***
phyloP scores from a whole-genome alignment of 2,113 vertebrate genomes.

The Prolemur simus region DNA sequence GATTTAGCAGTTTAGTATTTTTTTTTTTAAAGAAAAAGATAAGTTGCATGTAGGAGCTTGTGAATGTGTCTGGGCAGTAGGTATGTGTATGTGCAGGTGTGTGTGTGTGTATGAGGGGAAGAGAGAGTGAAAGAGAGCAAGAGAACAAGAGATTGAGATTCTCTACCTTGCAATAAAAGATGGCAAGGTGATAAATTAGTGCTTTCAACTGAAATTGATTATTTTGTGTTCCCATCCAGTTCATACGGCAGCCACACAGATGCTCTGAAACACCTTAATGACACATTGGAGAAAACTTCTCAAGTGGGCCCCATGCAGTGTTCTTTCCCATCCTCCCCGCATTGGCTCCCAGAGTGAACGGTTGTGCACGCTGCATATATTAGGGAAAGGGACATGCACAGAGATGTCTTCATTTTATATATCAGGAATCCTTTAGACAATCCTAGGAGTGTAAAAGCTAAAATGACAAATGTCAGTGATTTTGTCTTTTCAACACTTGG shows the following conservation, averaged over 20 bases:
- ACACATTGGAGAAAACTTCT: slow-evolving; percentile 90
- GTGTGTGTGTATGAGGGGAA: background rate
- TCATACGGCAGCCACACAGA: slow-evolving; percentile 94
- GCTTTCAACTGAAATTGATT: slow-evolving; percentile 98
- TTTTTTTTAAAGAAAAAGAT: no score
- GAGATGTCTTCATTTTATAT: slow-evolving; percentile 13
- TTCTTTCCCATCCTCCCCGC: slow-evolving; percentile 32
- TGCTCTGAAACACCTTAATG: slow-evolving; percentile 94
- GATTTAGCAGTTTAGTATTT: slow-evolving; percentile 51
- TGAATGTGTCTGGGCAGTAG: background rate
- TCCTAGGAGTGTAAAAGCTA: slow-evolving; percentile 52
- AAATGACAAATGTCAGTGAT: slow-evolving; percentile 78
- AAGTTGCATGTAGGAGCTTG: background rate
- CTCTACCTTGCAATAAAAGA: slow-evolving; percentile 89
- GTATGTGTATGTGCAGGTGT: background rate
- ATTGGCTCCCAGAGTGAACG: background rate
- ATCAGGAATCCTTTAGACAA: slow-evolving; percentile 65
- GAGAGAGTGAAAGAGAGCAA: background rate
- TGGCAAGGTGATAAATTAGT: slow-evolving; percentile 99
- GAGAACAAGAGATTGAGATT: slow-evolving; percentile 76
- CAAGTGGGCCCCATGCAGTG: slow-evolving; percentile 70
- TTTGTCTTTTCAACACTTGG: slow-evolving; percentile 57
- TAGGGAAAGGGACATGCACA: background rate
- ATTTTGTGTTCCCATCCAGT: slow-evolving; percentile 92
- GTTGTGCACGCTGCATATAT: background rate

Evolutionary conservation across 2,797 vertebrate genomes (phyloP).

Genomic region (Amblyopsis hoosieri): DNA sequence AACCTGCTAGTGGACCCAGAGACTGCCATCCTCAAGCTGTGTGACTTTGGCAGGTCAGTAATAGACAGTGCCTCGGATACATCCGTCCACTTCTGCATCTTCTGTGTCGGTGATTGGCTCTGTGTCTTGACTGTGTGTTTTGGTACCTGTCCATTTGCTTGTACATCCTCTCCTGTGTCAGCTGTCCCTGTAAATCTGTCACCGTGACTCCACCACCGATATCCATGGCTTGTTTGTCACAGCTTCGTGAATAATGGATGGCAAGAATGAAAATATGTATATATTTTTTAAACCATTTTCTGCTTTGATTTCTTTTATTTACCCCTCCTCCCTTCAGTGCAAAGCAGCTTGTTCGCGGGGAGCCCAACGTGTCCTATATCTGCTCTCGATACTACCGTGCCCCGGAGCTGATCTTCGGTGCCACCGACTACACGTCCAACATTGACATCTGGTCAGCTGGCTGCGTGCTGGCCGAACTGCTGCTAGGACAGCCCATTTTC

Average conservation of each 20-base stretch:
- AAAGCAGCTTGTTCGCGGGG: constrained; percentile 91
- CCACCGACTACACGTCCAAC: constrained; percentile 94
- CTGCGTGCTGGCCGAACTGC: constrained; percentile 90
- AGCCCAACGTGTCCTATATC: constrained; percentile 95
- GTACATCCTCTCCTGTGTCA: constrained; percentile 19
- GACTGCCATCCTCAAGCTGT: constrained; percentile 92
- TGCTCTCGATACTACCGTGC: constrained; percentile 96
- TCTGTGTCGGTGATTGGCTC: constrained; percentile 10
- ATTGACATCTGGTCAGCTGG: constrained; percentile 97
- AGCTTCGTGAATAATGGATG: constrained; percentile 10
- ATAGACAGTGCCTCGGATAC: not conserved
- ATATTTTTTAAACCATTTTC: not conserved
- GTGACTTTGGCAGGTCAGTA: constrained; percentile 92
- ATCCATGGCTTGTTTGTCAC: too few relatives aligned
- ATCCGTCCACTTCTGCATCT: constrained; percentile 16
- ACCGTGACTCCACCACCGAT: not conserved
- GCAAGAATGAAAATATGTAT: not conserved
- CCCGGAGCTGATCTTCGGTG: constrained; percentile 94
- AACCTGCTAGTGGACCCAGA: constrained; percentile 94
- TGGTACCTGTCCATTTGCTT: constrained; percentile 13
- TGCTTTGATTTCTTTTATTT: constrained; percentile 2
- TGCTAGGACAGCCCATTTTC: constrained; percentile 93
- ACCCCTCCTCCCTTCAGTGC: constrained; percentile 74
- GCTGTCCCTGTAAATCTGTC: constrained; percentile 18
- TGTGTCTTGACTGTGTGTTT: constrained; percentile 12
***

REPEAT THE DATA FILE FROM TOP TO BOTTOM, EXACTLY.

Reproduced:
phyloP scores from a whole-genome alignment of 2,113 vertebrate genomes.

The Prolemur simus region DNA sequence GATTTAGCAGTTTAGTATTTTTTTTTTTAAAGAAAAAGATAAGTTGCATGTAGGAGCTTGTGAATGTGTCTGGGCAGTAGGTATGTGTATGTGCAGGTGTGTGTGTGTGTATGAGGGGAAGAGAGAGTGAAAGAGAGCAAGAGAACAAGAGATTGAGATTCTCTACCTTGCAATAAAAGATGGCAAGGTGATAAATTAGTGCTTTCAACTGAAATTGATTATTTTGTGTTCCCATCCAGTTCATACGGCAGCCACACAGATGCTCTGAAACACCTTAATGACACATTGGAGAAAACTTCTCAAGTGGGCCCCATGCAGTGTTCTTTCCCATCCTCCCCGCATTGGCTCCCAGAGTGAACGGTTGTGCACGCTGCATATATTAGGGAAAGGGACATGCACAGAGATGTCTTCATTTTATATATCAGGAATCCTTTAGACAATCCTAGGAGTGTAAAAGCTAAAATGACAAATGTCAGTGATTTTGTCTTTTCAACACTTGG shows the following conservation, averaged over 20 bases:
- ACACATTGGAGAAAACTTCT: slow-evolving; percentile 90
- GTGTGTGTGTATGAGGGGAA: background rate
- TCATACGGCAGCCACACAGA: slow-evolving; percentile 94
- GCTTTCAACTGAAATTGATT: slow-evolving; percentile 98
- TTTTTTTTAAAGAAAAAGAT: no score
- GAGATGTCTTCATTTTATAT: slow-evolving; percentile 13
- TTCTTTCCCATCCTCCCCGC: slow-evolving; percentile 32
- TGCTCTGAAACACCTTAATG: slow-evolving; percentile 94
- GATTTAGCAGTTTAGTATTT: slow-evolving; percentile 51
- TGAATGTGTCTGGGCAGTAG: background rate
- TCCTAGGAGTGTAAAAGCTA: slow-evolving; percentile 52
- AAATGACAAATGTCAGTGAT: slow-evolving; percentile 78
- AAGTTGCATGTAGGAGCTTG: background rate
- CTCTACCTTGCAATAAAAGA: slow-evolving; percentile 89
- GTATGTGTATGTGCAGGTGT: background rate
- ATTGGCTCCCAGAGTGAACG: background rate
- ATCAGGAATCCTTTAGACAA: slow-evolving; percentile 65
- GAGAGAGTGAAAGAGAGCAA: background rate
- TGGCAAGGTGATAAATTAGT: slow-evolving; percentile 99
- GAGAACAAGAGATTGAGATT: slow-evolving; percentile 76
- CAAGTGGGCCCCATGCAGTG: slow-evolving; percentile 70
- TTTGTCTTTTCAACACTTGG: slow-evolving; percentile 57
- TAGGGAAAGGGACATGCACA: background rate
- ATTTTGTGTTCCCATCCAGT: slow-evolving; percentile 92
- GTTGTGCACGCTGCATATAT: background rate

Evolutionary conservation across 2,797 vertebrate genomes (phyloP).

Genomic region (Amblyopsis hoosieri): DNA sequence AACCTGCTAGTGGACCCAGAGACTGCCATCCTCAAGCTGTGTGACTTTGGCAGGTCAGTAATAGACAGTGCCTCGGATACATCCGTCCACTTCTGCATCTTCTGTGTCGGTGATTGGCTCTGTGTCTTGACTGTGTGTTTTGGTACCTGTCCATTTGCTTGTACATCCTCTCCTGTGTCAGCTGTCCCTGTAAATCTGTCACCGTGACTCCACCACCGATATCCATGGCTTGTTTGTCACAGCTTCGTGAATAATGGATGGCAAGAATGAAAATATGTATATATTTTTTAAACCATTTTCTGCTTTGATTTCTTTTATTTACCCCTCCTCCCTTCAGTGCAAAGCAGCTTGTTCGCGGGGAGCCCAACGTGTCCTATATCTGCTCTCGATACTACCGTGCCCCGGAGCTGATCTTCGGTGCCACCGACTACACGTCCAACATTGACATCTGGTCAGCTGGCTGCGTGCTGGCCGAACTGCTGCTAGGACAGCCCATTTTC

Average conservation of each 20-base stretch:
- AAAGCAGCTTGTTCGCGGGG: constrained; percentile 91
- CCACCGACTACACGTCCAAC: constrained; percentile 94
- CTGCGTGCTGGCCGAACTGC: constrained; percentile 90
- AGCCCAACGTGTCCTATATC: constrained; percentile 95
- GTACATCCTCTCCTGTGTCA: constrained; percentile 19
- GACTGCCATCCTCAAGCTGT: constrained; percentile 92
- TGCTCTCGATACTACCGTGC: constrained; percentile 96
- TCTGTGTCGGTGATTGGCTC: constrained; percentile 10
- ATTGACATCTGGTCAGCTGG: constrained; percentile 97
- AGCTTCGTGAATAATGGATG: constrained; percentile 10
- ATAGACAGTGCCTCGGATAC: not conserved
- ATATTTTTTAAACCATTTTC: not conserved
- GTGACTTTGGCAGGTCAGTA: constrained; percentile 92
- ATCCATGGCTTGTTTGTCAC: too few relatives aligned
- ATCCGTCCACTTCTGCATCT: constrained; percentile 16
- ACCGTGACTCCACCACCGAT: not conserved
- GCAAGAATGAAAATATGTAT: not conserved
- CCCGGAGCTGATCTTCGGTG: constrained; percentile 94
- AACCTGCTAGTGGACCCAGA: constrained; percentile 94
- TGGTACCTGTCCATTTGCTT: constrained; percentile 13
- TGCTTTGATTTCTTTTATTT: constrained; percentile 2
- TGCTAGGACAGCCCATTTTC: constrained; percentile 93
- ACCCCTCCTCCCTTCAGTGC: constrained; percentile 74
- GCTGTCCCTGTAAATCTGTC: constrained; percentile 18
- TGTGTCTTGACTGTGTGTTT: constrained; percentile 12